Re: [linux-dell-laptops] Re: partition setup
- That looks to me like different drives not partitions. I would expect
logical partitions off of one of the above primaries
hdc --often cdrom
One of my other linux/win boxes has two hard drives. Linux is on hdb with windows on hda.
Later I added another linux partiton on hda, so I had
hda2=extended partition holding linux partitions above hda4
hdb=dedicated linux drive with its own partitions
My i8600 has dell DE partiton at hda1
hda2 is winxp
hda3=extended holding hda5+
This is from memory, since I'm actually sitting at my iBook. My linux distros are RH9 and Slackware 10.1. RH9 uses GRUB and Slack uses LILO. They each have their own naming conventions. For example hda1 in lilo is (hd0,0) in grub. Grub starts counting from 0 not 1. The MBR sectors are hda and (hd0) respectively.
I have to say that I'm always amazed at how much I still don't know. I think Debian uses something like the naming convention like given below with hda hdb hdc hdd hde and so on. I think that might be in fstab though as opposed to what lilo and grub do. I just don't know. -- douglas
From: Stephen Davies <stephen.davies@...>
Sent: Aug 8, 2005 7:25 AM
Subject: [linux-dell-laptops] Re: partition setup
As has been mentioned,
1) keep the two swap partitions separate. Linux by default uses a
complete partition that is not filesystem formatted.
2) Make your sharable partition FAT32 and mount it under linux using an
entry in FSTAB
I have a dual boot layout of my Inspiron 8600. Here is its partition layout
hda 100Mb /boot
hdb 24Gb Windows XP C: Drive
hdc 24Gb Shared Data Partition - FAT32 XP D: Drive
hdd rest of disk (approx 32Gb)
hde 4Gb / (Root)
hdf 2Gb Swap
hdg 8Gb /usr
hdh 4Gb /var
hdi 14Gb /home
I use a 2GB Linux Swap as I have 2GB of RAM and I run Eclipse, Oracle,
DB2 & Websphere Application Server on it.
- Respondiendo a Vaibhav Vaidya [Re: [linux-dell-laptops] partition setup], del 07 de agosto de 2005 a las 22:17:47 (-0700)
> I'd say keep swaps separate... you might haveOf course!
> hibernate problems if you mistakenly boot the other OS
> on restart... just a thought...
Also, you may create an extended partition and leave some space in
without partitioning until the system has been run for some time and
needs are more clear.
Then, for example, you will be able to make a partition for the home
of an user or for /usr/local and symlink it to the main tree.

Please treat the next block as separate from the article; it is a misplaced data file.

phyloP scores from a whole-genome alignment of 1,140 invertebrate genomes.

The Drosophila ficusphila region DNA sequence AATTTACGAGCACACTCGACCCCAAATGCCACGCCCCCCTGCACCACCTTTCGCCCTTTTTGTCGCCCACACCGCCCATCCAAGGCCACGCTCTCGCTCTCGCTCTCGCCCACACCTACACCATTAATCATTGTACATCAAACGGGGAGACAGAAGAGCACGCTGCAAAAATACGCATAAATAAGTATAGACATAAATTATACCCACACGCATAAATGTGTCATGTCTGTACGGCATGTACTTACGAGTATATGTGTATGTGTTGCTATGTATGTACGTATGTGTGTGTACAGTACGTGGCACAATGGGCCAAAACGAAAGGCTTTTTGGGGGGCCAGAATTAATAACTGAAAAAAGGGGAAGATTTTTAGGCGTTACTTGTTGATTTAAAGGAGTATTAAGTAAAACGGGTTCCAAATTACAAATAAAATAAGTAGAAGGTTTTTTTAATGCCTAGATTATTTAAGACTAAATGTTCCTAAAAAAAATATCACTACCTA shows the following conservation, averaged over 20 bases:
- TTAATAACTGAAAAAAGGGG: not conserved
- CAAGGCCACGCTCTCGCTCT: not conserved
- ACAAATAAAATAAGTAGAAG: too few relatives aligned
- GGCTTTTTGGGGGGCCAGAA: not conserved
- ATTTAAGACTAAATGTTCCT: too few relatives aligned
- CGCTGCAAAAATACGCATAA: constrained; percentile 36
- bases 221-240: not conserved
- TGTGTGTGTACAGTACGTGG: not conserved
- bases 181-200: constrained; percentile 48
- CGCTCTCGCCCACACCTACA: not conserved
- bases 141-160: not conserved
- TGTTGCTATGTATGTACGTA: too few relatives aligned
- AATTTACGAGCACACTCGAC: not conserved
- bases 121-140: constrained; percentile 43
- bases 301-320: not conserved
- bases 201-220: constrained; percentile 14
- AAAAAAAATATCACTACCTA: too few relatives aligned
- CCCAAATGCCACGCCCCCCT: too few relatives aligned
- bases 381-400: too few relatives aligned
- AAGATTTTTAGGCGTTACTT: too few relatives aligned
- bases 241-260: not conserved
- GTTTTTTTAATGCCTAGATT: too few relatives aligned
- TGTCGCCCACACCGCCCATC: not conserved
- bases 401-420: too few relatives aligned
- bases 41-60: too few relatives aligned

Even more, this can be good for migration or backups proposes.
"Es de importancia para quien desee alcanzar una certeza en su
investigación, el saber dudar a tiempo." -- Aristóteles.
- IbericoVespucio wrote:
> Respondiendo a Vaibhav Vaidya [Re: [linux-dell-laptops] partition setup], del 07 de agosto de 2005 a las 22:17:47 (-0700)The suspend2 system can also suspend to a file. It doesn't have to use
>>I'd say keep swaps separate... you might have
>>hibernate problems if you mistakenly boot the other OS
>>on restart... just a thought...
the swap space.
- --- "Douglas S. Oliver" <dsoliver@...> wrote:
> This is a question/response in ignorance. Do linux and windows use the sameBy default Windows uses a file on your "C:" drive. It can be made to use a
> partitiion type for swap? I think linux is 82 or 83. In other words, would
> they both be able to use a shared file system type for swap. They both might
> be able to read it, but use it as swap?
- Haedn Thorn wrote:
>Windows cannot read/write other file systems, but its own - unless you
> --- "Douglas S. Oliver" <dsoliver@...> wrote:
>>This is a question/response in ignorance. Do linux and windows use the same
>>partitiion type for swap? I think linux is 82 or 83. In other words, would
>>they both be able to use a shared file system type for swap. They both might
>>be able to read it, but use it as swap?
install 3rd party drivers.
However, Linux can read/write almost anything. The Linux NTFS file
system is still under heavy development and most distributions only
allow read access to NTFS, but if you get the latest version from the
project page, then it can read and write NTFS.